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11:56 AM   April 25, 2015
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Sharing Holistic Knowledge

Retail staffs go an extra step by having options for health-conscious customers.
By Michelle Jensen

Courtesy of Carol Boker/PPNI
Learning isn’t always easy. And it’s not always fun. But learning about holistic pet care and passing the information to retail staff is essential for keeping health-conscious customers happy.

Collect the Data
Retailers can pass along information to their staffs about holistic options by gathering knowledge.

“I read tons, and my husband and I try to make ourselves knowledgeable about the products we carry,” says Sandie Wheeler, owner of Pets Gone Healthy in Marlborough, Mass. “I attend veterinary conferences to learn about holistic options and I have a certification in small-animal care.

“Any product we bring into the store we learn about and read about,” Wheeler says. “I don’t like to sell something I’m not educated about.”

Asking questions is another important aspect of building staff knowledge base.

“We ask the distributors or manufacturers for information or call them directly when we have questions,” Wheeler says. “That kind of thing is very helpful for staying educated.”

Wheeler says it’s important to her not to answer questions just for the sake of answering. Chances are, questions asked once will come up again.

“We learn from our customers,” Wheeler says. “Sometimes customers come in with a specific question we don’t know the answer to, so we find out.”

She says distributors sometimes bring in representatives who can be a helpful source of information.

Do the Research
Others agree that research is one of the best ways of gathering information on holistic options to pass on to retail staff.

“I do a lot of research on products,” says Joanna Livieratos, owner of The Greater Green in Grand Junction, Miss. “We try to do research on different herbs and their effects.”

Some customers who want to convert to a more holistic lifestyle for themselves and their pets just don’t have enough time to do all the research. That’s where retailers and their staffs come in.

Livieratos says she does a lot of research so she can share the information with customers who have questions.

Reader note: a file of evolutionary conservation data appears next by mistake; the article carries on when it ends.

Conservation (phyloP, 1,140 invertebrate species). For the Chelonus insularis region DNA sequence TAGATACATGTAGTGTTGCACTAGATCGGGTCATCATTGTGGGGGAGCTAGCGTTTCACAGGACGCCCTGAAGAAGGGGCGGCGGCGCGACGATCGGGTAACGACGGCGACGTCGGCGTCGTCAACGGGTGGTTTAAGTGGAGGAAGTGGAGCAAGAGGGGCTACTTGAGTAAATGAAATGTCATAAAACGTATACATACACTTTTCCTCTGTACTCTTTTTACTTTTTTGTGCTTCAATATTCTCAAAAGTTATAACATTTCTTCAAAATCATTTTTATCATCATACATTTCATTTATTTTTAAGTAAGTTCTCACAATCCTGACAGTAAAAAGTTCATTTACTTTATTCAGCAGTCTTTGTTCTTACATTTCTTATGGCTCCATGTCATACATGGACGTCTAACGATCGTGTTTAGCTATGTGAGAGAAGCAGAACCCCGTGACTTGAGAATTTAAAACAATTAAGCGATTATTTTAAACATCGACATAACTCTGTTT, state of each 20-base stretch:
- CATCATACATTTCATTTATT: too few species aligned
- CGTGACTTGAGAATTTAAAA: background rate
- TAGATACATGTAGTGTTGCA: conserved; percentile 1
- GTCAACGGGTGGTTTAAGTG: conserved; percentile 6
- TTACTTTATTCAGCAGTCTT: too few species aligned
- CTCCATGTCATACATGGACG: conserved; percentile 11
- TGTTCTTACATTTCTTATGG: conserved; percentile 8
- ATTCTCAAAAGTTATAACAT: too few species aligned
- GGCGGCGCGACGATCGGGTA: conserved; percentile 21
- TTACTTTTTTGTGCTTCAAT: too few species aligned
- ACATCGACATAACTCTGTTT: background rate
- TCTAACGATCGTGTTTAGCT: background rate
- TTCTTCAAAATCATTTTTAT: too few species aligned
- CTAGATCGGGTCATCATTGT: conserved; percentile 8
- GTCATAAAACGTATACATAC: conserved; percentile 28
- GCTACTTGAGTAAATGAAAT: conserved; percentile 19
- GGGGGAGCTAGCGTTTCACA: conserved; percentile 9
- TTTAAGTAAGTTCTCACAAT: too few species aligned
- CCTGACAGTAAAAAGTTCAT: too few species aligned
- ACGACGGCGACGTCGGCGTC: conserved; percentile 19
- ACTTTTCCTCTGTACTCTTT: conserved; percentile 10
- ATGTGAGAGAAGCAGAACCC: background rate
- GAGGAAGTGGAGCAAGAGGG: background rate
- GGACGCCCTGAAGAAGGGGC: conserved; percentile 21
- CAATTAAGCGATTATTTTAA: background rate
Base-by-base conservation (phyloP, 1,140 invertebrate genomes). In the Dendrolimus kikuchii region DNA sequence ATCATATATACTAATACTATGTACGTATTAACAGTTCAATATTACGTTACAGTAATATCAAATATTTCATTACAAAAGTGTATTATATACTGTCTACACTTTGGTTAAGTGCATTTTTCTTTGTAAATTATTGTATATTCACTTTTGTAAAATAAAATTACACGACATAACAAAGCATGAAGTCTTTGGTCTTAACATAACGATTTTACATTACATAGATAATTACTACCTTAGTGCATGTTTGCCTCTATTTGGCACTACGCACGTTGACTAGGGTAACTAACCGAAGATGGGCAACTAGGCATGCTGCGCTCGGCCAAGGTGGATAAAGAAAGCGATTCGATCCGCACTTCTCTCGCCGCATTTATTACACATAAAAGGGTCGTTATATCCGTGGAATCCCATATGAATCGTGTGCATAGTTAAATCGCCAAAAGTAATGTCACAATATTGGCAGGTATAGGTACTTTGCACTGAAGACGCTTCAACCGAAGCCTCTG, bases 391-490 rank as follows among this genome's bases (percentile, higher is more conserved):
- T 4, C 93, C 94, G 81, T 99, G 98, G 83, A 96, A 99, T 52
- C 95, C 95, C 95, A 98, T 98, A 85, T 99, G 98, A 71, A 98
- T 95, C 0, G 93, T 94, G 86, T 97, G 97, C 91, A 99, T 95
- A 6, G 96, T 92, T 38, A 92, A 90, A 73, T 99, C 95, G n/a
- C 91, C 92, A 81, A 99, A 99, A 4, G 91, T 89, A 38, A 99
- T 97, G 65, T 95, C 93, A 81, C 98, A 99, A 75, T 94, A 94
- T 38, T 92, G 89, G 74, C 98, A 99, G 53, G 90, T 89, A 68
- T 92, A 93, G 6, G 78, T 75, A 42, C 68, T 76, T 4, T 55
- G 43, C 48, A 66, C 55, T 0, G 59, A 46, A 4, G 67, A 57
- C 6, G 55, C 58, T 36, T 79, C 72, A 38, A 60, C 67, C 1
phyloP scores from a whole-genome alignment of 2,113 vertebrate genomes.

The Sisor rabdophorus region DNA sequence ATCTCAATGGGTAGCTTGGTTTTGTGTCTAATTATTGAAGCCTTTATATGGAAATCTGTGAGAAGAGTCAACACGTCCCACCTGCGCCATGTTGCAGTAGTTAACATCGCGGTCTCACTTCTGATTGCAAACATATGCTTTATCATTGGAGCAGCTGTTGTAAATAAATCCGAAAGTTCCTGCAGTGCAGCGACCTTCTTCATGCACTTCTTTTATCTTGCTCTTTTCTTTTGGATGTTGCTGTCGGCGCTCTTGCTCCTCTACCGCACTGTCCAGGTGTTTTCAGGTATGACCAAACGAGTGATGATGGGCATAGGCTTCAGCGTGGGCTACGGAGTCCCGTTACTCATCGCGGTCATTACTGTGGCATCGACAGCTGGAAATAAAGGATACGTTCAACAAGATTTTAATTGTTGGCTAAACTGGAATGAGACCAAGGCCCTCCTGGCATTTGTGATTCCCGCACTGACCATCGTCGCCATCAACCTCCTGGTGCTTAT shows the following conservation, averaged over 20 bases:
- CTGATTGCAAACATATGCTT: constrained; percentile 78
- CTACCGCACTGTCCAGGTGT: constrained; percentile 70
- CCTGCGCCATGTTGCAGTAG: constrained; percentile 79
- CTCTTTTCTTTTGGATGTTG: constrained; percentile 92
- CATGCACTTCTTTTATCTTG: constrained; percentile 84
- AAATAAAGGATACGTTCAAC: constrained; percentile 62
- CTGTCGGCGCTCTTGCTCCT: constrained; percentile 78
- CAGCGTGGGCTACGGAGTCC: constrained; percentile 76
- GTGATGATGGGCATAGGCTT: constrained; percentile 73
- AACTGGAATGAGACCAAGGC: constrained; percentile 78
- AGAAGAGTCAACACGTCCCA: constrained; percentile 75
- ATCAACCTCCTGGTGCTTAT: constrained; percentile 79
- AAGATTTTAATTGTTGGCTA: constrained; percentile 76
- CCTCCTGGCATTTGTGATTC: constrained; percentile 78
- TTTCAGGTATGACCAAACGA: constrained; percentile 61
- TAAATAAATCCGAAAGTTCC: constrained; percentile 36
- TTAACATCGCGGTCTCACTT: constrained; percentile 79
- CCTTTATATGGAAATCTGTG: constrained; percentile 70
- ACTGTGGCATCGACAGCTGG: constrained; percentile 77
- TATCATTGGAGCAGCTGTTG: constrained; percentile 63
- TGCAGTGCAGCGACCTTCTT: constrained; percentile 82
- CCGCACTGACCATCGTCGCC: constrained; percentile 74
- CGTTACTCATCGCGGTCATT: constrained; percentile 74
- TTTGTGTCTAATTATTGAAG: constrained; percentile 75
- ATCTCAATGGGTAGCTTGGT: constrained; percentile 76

“I realized a lot of people don’t have time to do all the research,” Livieratos says, adding that she shares knowledge with friends and family because she’s passionate about it.

Communicate the Information

5 Holistic Training Highlights

  • Gather product information.
  • Ask manufacturers and customers appropriate questions.
  • Read manufacturer brochures.
  • Encourage label reading.
  • Communicate knowledge to staff.
It’s important for the retail staff to communicate to customers just what holistic care means.

“Physical, emotional and even spiritual levels of well-being and happiness are all aspects of holistic care for pets,” says Alan Kerzner, president of Halo, Purely for Pets in Tampa, Fla.

“From a retailer’s perspective, education is key,” Kerzner says. “Shoppers need to be made aware that physical aspects of health and emotional levels of happiness are all aspects of a pet’s well-being. It’s more than just nutrition.”

Some manufacturers are great at helping to convey the benefits of holistic and natural pet care. Kerzner says companies do this through various ways, including packaging, brochures and websites.

Different manufacturers communicate the benefits of holistic pet care to differing levels depending on their goals, philosophy and commitment to it, Kerzner says.

“[Halo’s] belief is in total care—inside and outside of the animal,” he says.

Nature’s Variety in Lincoln, Neb., shares its holistic diet values by using brochures, branding, a council and a newsletter.
Betsi Schumacher, account supervisor for Nature’s Variety, says the company believes in communicating its values to the retailer. The retailer, can, in turn, educate staff about the company’s commitment to holistic pet care.

Watch the Trends
Information about holistic pet care is needed today as much as ever.

Livieratos recommends letting customers know they can call up manufacturers about questions they have on labels and ingredients.

“You’ve got to do label reading,” Livieratos says. “There are so many natural claims, so to be a natural consumer, you have to educate yourself.”

Kerzner also highlights the importance of label reading.

“If a consumer picks up a label, they can decide if it’s something they’d use on themselves,” Kerzner says. “If there’s a bunch of things in there they’ve never heard of, then they are not going to trust that it’s good for their animal.

“The need to educate about healthy food and an integrated approach to pet care has always been needed,” he says. “But, it’s only been about five to seven years ago that consumers have become more interested in transferring a more healthy, holistic lifestyle to their pets.”

Wheeler says customers are becoming savvy about products and knowledgeable about what they are giving their pets.

Not every customer is going to have the same level of desire for holistic products, Kerzner says. But at least retailers can prepare their staffs for those customers who are seeking out holistic options. <HOME>

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